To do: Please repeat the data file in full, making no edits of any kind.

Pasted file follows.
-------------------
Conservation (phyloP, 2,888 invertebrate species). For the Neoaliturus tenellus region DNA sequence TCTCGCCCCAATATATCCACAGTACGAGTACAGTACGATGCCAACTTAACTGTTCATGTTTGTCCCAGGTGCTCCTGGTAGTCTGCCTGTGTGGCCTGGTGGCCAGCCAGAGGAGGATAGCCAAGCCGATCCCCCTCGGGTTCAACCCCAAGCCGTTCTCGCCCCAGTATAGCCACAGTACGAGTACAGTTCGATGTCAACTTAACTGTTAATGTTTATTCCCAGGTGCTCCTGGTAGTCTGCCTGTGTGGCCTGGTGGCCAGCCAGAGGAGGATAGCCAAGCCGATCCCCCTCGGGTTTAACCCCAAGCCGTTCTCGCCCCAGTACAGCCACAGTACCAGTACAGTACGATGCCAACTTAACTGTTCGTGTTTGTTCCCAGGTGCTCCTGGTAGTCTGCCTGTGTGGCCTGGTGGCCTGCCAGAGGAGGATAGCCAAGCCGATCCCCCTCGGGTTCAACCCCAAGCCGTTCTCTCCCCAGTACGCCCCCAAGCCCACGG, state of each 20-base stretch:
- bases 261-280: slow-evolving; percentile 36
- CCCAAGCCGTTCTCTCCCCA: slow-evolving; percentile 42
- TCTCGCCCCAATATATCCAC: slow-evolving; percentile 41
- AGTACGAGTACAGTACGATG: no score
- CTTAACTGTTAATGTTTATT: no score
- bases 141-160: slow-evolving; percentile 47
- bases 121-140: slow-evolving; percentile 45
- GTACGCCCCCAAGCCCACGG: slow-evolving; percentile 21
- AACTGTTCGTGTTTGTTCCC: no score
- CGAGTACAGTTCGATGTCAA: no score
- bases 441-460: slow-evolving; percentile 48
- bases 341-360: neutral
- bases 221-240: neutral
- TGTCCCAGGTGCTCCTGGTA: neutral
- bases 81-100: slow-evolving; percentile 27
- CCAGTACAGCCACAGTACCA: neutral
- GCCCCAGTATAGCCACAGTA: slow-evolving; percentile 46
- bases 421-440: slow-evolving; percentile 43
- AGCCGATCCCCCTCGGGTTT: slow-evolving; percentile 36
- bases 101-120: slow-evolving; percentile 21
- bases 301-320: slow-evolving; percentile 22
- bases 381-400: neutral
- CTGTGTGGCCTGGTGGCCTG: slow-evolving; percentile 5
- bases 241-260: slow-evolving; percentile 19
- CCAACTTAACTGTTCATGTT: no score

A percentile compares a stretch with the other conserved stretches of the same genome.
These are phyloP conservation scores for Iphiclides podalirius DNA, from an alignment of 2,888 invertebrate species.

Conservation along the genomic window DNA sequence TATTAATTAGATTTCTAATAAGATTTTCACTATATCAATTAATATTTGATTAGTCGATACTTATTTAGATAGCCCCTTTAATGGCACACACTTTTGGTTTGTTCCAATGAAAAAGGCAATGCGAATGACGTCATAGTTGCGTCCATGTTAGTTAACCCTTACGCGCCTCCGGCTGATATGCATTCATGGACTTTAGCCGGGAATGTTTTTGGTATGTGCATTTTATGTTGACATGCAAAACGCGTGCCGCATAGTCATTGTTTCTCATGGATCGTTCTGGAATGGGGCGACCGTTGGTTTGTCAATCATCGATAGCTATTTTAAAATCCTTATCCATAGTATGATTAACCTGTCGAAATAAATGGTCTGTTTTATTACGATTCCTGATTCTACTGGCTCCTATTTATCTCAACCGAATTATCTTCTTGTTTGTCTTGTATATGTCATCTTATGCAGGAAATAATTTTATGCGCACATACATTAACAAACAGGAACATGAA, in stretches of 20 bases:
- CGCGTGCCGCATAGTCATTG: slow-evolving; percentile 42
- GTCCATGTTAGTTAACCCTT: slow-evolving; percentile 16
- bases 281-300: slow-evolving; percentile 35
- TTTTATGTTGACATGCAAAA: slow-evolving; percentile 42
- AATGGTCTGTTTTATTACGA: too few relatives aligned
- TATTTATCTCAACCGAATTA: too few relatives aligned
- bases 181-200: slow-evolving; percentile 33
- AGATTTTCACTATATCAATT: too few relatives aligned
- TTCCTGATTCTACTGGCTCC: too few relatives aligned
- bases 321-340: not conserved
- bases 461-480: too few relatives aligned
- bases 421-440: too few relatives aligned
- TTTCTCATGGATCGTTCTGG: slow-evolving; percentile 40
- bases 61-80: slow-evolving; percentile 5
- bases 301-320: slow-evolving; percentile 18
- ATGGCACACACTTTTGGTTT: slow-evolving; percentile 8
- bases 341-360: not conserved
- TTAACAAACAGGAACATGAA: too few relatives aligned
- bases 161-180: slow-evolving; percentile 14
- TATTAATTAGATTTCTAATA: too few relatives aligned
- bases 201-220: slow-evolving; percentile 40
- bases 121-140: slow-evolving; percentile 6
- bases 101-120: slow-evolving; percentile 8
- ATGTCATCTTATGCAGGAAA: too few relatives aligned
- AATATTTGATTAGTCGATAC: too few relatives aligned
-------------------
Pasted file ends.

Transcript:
Conservation (phyloP, 2,888 invertebrate species). For the Neoaliturus tenellus region DNA sequence TCTCGCCCCAATATATCCACAGTACGAGTACAGTACGATGCCAACTTAACTGTTCATGTTTGTCCCAGGTGCTCCTGGTAGTCTGCCTGTGTGGCCTGGTGGCCAGCCAGAGGAGGATAGCCAAGCCGATCCCCCTCGGGTTCAACCCCAAGCCGTTCTCGCCCCAGTATAGCCACAGTACGAGTACAGTTCGATGTCAACTTAACTGTTAATGTTTATTCCCAGGTGCTCCTGGTAGTCTGCCTGTGTGGCCTGGTGGCCAGCCAGAGGAGGATAGCCAAGCCGATCCCCCTCGGGTTTAACCCCAAGCCGTTCTCGCCCCAGTACAGCCACAGTACCAGTACAGTACGATGCCAACTTAACTGTTCGTGTTTGTTCCCAGGTGCTCCTGGTAGTCTGCCTGTGTGGCCTGGTGGCCTGCCAGAGGAGGATAGCCAAGCCGATCCCCCTCGGGTTCAACCCCAAGCCGTTCTCTCCCCAGTACGCCCCCAAGCCCACGG, state of each 20-base stretch:
- bases 261-280: slow-evolving; percentile 36
- CCCAAGCCGTTCTCTCCCCA: slow-evolving; percentile 42
- TCTCGCCCCAATATATCCAC: slow-evolving; percentile 41
- AGTACGAGTACAGTACGATG: no score
- CTTAACTGTTAATGTTTATT: no score
- bases 141-160: slow-evolving; percentile 47
- bases 121-140: slow-evolving; percentile 45
- GTACGCCCCCAAGCCCACGG: slow-evolving; percentile 21
- AACTGTTCGTGTTTGTTCCC: no score
- CGAGTACAGTTCGATGTCAA: no score
- bases 441-460: slow-evolving; percentile 48
- bases 341-360: neutral
- bases 221-240: neutral
- TGTCCCAGGTGCTCCTGGTA: neutral
- bases 81-100: slow-evolving; percentile 27
- CCAGTACAGCCACAGTACCA: neutral
- GCCCCAGTATAGCCACAGTA: slow-evolving; percentile 46
- bases 421-440: slow-evolving; percentile 43
- AGCCGATCCCCCTCGGGTTT: slow-evolving; percentile 36
- bases 101-120: slow-evolving; percentile 21
- bases 301-320: slow-evolving; percentile 22
- bases 381-400: neutral
- CTGTGTGGCCTGGTGGCCTG: slow-evolving; percentile 5
- bases 241-260: slow-evolving; percentile 19
- CCAACTTAACTGTTCATGTT: no score

A percentile compares a stretch with the other conserved stretches of the same genome.
These are phyloP conservation scores for Iphiclides podalirius DNA, from an alignment of 2,888 invertebrate species.

Conservation along the genomic window DNA sequence TATTAATTAGATTTCTAATAAGATTTTCACTATATCAATTAATATTTGATTAGTCGATACTTATTTAGATAGCCCCTTTAATGGCACACACTTTTGGTTTGTTCCAATGAAAAAGGCAATGCGAATGACGTCATAGTTGCGTCCATGTTAGTTAACCCTTACGCGCCTCCGGCTGATATGCATTCATGGACTTTAGCCGGGAATGTTTTTGGTATGTGCATTTTATGTTGACATGCAAAACGCGTGCCGCATAGTCATTGTTTCTCATGGATCGTTCTGGAATGGGGCGACCGTTGGTTTGTCAATCATCGATAGCTATTTTAAAATCCTTATCCATAGTATGATTAACCTGTCGAAATAAATGGTCTGTTTTATTACGATTCCTGATTCTACTGGCTCCTATTTATCTCAACCGAATTATCTTCTTGTTTGTCTTGTATATGTCATCTTATGCAGGAAATAATTTTATGCGCACATACATTAACAAACAGGAACATGAA, in stretches of 20 bases:
- CGCGTGCCGCATAGTCATTG: slow-evolving; percentile 42
- GTCCATGTTAGTTAACCCTT: slow-evolving; percentile 16
- bases 281-300: slow-evolving; percentile 35
- TTTTATGTTGACATGCAAAA: slow-evolving; percentile 42
- AATGGTCTGTTTTATTACGA: too few relatives aligned
- TATTTATCTCAACCGAATTA: too few relatives aligned
- bases 181-200: slow-evolving; percentile 33
- AGATTTTCACTATATCAATT: too few relatives aligned
- TTCCTGATTCTACTGGCTCC: too few relatives aligned
- bases 321-340: not conserved
- bases 461-480: too few relatives aligned
- bases 421-440: too few relatives aligned
- TTTCTCATGGATCGTTCTGG: slow-evolving; percentile 40
- bases 61-80: slow-evolving; percentile 5
- bases 301-320: slow-evolving; percentile 18
- ATGGCACACACTTTTGGTTT: slow-evolving; percentile 8
- bases 341-360: not conserved
- TTAACAAACAGGAACATGAA: too few relatives aligned
- bases 161-180: slow-evolving; percentile 14
- TATTAATTAGATTTCTAATA: too few relatives aligned
- bases 201-220: slow-evolving; percentile 40
- bases 121-140: slow-evolving; percentile 6
- bases 101-120: slow-evolving; percentile 8
- ATGTCATCTTATGCAGGAAA: too few relatives aligned
- AATATTTGATTAGTCGATAC: too few relatives aligned